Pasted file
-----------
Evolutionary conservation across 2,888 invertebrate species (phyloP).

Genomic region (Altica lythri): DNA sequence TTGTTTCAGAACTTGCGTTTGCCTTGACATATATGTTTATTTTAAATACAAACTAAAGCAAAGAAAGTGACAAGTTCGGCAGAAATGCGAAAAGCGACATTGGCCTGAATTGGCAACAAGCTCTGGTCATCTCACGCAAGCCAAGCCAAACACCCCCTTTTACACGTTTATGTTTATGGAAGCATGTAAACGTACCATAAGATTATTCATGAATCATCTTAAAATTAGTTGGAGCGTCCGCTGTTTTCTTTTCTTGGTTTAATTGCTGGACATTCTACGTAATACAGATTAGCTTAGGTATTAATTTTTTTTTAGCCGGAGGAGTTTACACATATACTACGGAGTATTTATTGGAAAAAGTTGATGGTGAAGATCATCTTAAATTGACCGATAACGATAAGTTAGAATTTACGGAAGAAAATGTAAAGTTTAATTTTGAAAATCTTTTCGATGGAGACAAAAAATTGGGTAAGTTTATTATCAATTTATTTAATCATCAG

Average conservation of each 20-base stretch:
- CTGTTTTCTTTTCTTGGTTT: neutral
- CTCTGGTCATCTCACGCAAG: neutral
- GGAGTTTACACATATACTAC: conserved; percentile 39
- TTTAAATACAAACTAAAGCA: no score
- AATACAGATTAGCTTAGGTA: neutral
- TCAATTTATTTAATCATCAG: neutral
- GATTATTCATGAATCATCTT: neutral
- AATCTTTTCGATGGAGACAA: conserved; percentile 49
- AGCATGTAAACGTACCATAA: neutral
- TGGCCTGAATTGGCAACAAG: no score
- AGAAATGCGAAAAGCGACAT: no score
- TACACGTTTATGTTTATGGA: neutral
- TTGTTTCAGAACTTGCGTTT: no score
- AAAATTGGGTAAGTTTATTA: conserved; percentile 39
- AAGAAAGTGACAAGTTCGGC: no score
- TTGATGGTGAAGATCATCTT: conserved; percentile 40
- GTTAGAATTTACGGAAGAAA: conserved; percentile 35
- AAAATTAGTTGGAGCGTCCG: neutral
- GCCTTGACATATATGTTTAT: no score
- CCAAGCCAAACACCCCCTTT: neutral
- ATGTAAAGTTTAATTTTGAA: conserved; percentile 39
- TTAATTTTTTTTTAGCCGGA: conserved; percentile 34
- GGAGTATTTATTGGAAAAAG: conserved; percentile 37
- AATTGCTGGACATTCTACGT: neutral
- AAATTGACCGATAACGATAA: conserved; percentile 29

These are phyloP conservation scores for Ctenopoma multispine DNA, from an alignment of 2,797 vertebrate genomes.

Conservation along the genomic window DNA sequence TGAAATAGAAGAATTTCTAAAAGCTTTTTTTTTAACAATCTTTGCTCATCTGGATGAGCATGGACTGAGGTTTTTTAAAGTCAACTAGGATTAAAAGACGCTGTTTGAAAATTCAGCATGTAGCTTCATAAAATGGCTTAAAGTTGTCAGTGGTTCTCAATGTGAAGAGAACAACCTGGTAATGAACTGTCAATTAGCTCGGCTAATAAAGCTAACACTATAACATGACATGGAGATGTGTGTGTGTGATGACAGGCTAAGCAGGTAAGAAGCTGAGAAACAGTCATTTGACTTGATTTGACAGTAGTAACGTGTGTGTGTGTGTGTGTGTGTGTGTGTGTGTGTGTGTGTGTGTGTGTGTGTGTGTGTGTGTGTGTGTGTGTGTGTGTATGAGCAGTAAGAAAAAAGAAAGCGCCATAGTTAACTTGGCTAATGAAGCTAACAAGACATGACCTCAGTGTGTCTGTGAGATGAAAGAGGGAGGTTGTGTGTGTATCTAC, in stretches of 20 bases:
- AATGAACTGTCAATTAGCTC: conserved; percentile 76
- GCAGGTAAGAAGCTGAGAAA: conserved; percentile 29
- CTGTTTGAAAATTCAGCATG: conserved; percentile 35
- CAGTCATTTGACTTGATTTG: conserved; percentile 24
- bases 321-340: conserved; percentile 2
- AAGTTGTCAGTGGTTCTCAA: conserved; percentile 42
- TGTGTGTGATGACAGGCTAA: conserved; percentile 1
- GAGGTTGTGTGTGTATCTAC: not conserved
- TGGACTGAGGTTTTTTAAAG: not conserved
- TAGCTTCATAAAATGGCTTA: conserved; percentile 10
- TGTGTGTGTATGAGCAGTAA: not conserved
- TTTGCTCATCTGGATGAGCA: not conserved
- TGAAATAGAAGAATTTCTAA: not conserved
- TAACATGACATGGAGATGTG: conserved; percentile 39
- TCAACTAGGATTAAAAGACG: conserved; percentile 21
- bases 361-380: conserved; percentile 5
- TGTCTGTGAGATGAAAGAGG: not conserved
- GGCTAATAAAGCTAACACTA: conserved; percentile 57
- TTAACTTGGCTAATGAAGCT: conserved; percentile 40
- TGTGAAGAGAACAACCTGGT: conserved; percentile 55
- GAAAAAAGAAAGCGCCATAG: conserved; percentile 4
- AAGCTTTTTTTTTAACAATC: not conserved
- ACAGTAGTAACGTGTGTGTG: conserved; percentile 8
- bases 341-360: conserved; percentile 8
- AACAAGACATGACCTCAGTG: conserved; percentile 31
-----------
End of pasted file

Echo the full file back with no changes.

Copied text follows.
Evolutionary conservation across 2,888 invertebrate species (phyloP).

Genomic region (Altica lythri): DNA sequence TTGTTTCAGAACTTGCGTTTGCCTTGACATATATGTTTATTTTAAATACAAACTAAAGCAAAGAAAGTGACAAGTTCGGCAGAAATGCGAAAAGCGACATTGGCCTGAATTGGCAACAAGCTCTGGTCATCTCACGCAAGCCAAGCCAAACACCCCCTTTTACACGTTTATGTTTATGGAAGCATGTAAACGTACCATAAGATTATTCATGAATCATCTTAAAATTAGTTGGAGCGTCCGCTGTTTTCTTTTCTTGGTTTAATTGCTGGACATTCTACGTAATACAGATTAGCTTAGGTATTAATTTTTTTTTAGCCGGAGGAGTTTACACATATACTACGGAGTATTTATTGGAAAAAGTTGATGGTGAAGATCATCTTAAATTGACCGATAACGATAAGTTAGAATTTACGGAAGAAAATGTAAAGTTTAATTTTGAAAATCTTTTCGATGGAGACAAAAAATTGGGTAAGTTTATTATCAATTTATTTAATCATCAG

Average conservation of each 20-base stretch:
- CTGTTTTCTTTTCTTGGTTT: neutral
- CTCTGGTCATCTCACGCAAG: neutral
- GGAGTTTACACATATACTAC: conserved; percentile 39
- TTTAAATACAAACTAAAGCA: no score
- AATACAGATTAGCTTAGGTA: neutral
- TCAATTTATTTAATCATCAG: neutral
- GATTATTCATGAATCATCTT: neutral
- AATCTTTTCGATGGAGACAA: conserved; percentile 49
- AGCATGTAAACGTACCATAA: neutral
- TGGCCTGAATTGGCAACAAG: no score
- AGAAATGCGAAAAGCGACAT: no score
- TACACGTTTATGTTTATGGA: neutral
- TTGTTTCAGAACTTGCGTTT: no score
- AAAATTGGGTAAGTTTATTA: conserved; percentile 39
- AAGAAAGTGACAAGTTCGGC: no score
- TTGATGGTGAAGATCATCTT: conserved; percentile 40
- GTTAGAATTTACGGAAGAAA: conserved; percentile 35
- AAAATTAGTTGGAGCGTCCG: neutral
- GCCTTGACATATATGTTTAT: no score
- CCAAGCCAAACACCCCCTTT: neutral
- ATGTAAAGTTTAATTTTGAA: conserved; percentile 39
- TTAATTTTTTTTTAGCCGGA: conserved; percentile 34
- GGAGTATTTATTGGAAAAAG: conserved; percentile 37
- AATTGCTGGACATTCTACGT: neutral
- AAATTGACCGATAACGATAA: conserved; percentile 29

These are phyloP conservation scores for Ctenopoma multispine DNA, from an alignment of 2,797 vertebrate genomes.

Conservation along the genomic window DNA sequence TGAAATAGAAGAATTTCTAAAAGCTTTTTTTTTAACAATCTTTGCTCATCTGGATGAGCATGGACTGAGGTTTTTTAAAGTCAACTAGGATTAAAAGACGCTGTTTGAAAATTCAGCATGTAGCTTCATAAAATGGCTTAAAGTTGTCAGTGGTTCTCAATGTGAAGAGAACAACCTGGTAATGAACTGTCAATTAGCTCGGCTAATAAAGCTAACACTATAACATGACATGGAGATGTGTGTGTGTGATGACAGGCTAAGCAGGTAAGAAGCTGAGAAACAGTCATTTGACTTGATTTGACAGTAGTAACGTGTGTGTGTGTGTGTGTGTGTGTGTGTGTGTGTGTGTGTGTGTGTGTGTGTGTGTGTGTGTGTGTGTGTGTGTGTGTATGAGCAGTAAGAAAAAAGAAAGCGCCATAGTTAACTTGGCTAATGAAGCTAACAAGACATGACCTCAGTGTGTCTGTGAGATGAAAGAGGGAGGTTGTGTGTGTATCTAC, in stretches of 20 bases:
- AATGAACTGTCAATTAGCTC: conserved; percentile 76
- GCAGGTAAGAAGCTGAGAAA: conserved; percentile 29
- CTGTTTGAAAATTCAGCATG: conserved; percentile 35
- CAGTCATTTGACTTGATTTG: conserved; percentile 24
- bases 321-340: conserved; percentile 2
- AAGTTGTCAGTGGTTCTCAA: conserved; percentile 42
- TGTGTGTGATGACAGGCTAA: conserved; percentile 1
- GAGGTTGTGTGTGTATCTAC: not conserved
- TGGACTGAGGTTTTTTAAAG: not conserved
- TAGCTTCATAAAATGGCTTA: conserved; percentile 10
- TGTGTGTGTATGAGCAGTAA: not conserved
- TTTGCTCATCTGGATGAGCA: not conserved
- TGAAATAGAAGAATTTCTAA: not conserved
- TAACATGACATGGAGATGTG: conserved; percentile 39
- TCAACTAGGATTAAAAGACG: conserved; percentile 21
- bases 361-380: conserved; percentile 5
- TGTCTGTGAGATGAAAGAGG: not conserved
- GGCTAATAAAGCTAACACTA: conserved; percentile 57
- TTAACTTGGCTAATGAAGCT: conserved; percentile 40
- TGTGAAGAGAACAACCTGGT: conserved; percentile 55
- GAAAAAAGAAAGCGCCATAG: conserved; percentile 4
- AAGCTTTTTTTTTAACAATC: not conserved
- ACAGTAGTAACGTGTGTGTG: conserved; percentile 8
- bases 341-360: conserved; percentile 8
- AACAAGACATGACCTCAGTG: conserved; percentile 31